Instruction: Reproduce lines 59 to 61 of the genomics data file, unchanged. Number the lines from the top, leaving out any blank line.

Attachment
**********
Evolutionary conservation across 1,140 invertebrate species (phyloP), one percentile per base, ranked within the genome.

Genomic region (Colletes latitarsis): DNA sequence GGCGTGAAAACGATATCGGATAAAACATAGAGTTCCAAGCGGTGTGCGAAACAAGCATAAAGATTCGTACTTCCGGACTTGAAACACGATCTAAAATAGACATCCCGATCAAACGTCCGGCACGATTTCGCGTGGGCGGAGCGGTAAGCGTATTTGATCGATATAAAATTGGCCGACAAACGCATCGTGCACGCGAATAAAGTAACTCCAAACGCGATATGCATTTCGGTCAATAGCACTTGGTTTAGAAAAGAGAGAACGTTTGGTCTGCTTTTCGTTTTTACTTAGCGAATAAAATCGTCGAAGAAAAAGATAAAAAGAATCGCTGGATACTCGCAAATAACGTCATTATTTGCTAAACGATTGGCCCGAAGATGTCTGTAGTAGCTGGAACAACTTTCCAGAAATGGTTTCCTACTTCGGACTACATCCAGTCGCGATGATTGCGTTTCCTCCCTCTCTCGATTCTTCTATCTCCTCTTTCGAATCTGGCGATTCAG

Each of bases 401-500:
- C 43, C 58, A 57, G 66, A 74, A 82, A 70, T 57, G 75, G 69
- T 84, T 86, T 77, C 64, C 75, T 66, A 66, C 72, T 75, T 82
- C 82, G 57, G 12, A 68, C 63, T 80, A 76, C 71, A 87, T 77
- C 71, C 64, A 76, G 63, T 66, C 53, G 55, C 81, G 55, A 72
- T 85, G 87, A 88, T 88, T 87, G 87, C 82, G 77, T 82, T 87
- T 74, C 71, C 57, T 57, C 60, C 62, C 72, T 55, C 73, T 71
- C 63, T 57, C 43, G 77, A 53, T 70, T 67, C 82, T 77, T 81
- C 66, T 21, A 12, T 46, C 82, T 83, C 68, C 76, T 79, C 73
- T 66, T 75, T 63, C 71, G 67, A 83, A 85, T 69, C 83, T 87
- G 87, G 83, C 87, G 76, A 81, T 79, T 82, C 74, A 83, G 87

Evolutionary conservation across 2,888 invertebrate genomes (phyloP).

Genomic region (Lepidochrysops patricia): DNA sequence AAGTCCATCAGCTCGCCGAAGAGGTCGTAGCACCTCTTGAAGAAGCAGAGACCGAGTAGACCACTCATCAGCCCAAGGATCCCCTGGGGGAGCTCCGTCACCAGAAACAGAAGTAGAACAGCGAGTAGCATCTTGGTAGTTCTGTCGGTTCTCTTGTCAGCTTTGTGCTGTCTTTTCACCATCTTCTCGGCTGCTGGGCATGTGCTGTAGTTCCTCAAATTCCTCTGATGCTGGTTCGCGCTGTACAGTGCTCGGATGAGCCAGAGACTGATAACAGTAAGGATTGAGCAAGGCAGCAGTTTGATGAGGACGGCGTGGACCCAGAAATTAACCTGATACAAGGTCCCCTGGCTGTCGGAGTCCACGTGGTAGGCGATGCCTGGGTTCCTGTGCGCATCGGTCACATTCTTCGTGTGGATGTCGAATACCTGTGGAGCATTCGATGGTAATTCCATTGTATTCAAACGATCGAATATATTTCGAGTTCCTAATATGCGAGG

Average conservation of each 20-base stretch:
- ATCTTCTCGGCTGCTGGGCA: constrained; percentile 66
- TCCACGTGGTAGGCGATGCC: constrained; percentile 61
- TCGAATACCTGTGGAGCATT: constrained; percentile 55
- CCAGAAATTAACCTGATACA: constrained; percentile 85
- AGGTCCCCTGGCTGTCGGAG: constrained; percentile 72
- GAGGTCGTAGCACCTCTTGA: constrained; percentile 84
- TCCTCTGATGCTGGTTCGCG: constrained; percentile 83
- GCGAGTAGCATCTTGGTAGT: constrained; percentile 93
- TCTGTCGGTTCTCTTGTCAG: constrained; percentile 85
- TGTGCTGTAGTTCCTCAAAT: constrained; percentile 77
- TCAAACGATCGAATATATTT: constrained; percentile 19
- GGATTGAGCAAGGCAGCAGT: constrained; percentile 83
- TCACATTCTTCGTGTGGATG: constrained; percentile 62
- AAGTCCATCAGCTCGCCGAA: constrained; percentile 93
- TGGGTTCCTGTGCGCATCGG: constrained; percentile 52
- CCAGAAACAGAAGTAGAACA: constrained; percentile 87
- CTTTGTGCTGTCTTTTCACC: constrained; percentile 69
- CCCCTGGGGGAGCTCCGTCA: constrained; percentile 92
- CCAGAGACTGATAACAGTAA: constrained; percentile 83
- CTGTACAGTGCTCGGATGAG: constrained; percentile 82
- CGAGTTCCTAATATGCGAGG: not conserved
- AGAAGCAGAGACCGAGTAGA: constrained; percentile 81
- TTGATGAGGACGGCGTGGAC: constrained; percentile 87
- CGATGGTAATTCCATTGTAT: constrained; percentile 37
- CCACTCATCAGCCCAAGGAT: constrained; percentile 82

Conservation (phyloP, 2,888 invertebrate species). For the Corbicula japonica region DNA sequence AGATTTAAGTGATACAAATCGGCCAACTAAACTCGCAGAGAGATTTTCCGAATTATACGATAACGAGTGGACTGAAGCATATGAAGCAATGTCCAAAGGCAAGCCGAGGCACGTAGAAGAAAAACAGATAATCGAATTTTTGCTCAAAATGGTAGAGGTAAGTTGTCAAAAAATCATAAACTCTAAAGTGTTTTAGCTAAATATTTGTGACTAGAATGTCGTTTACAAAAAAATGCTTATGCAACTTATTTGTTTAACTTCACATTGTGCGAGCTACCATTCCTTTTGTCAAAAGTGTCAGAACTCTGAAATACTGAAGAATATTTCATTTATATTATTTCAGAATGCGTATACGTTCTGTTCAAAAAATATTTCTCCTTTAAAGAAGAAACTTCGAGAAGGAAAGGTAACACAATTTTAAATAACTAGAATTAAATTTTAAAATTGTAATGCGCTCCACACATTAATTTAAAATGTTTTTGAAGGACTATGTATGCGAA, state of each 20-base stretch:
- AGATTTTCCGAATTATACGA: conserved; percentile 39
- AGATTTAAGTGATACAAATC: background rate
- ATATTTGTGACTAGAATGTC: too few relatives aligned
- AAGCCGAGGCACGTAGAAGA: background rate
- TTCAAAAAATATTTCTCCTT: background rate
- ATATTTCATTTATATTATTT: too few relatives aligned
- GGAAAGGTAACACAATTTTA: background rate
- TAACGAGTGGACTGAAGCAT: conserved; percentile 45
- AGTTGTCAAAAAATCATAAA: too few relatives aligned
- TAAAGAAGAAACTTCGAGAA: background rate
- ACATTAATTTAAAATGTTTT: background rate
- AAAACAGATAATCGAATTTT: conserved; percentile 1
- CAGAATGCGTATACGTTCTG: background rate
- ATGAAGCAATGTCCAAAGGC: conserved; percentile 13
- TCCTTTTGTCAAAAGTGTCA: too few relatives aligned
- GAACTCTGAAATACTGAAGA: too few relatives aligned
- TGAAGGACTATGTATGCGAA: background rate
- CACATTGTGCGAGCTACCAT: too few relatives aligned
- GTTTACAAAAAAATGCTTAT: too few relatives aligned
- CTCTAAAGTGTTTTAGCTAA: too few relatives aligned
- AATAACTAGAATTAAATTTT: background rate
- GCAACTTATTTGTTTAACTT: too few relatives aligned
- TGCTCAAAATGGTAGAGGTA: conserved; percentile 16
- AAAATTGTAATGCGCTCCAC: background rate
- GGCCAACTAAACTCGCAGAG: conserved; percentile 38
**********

- TGAAGGACTATGTATGCGAA: background rate
- CACATTGTGCGAGCTACCAT: too few relatives aligned
- GTTTACAAAAAAATGCTTAT: too few relatives aligned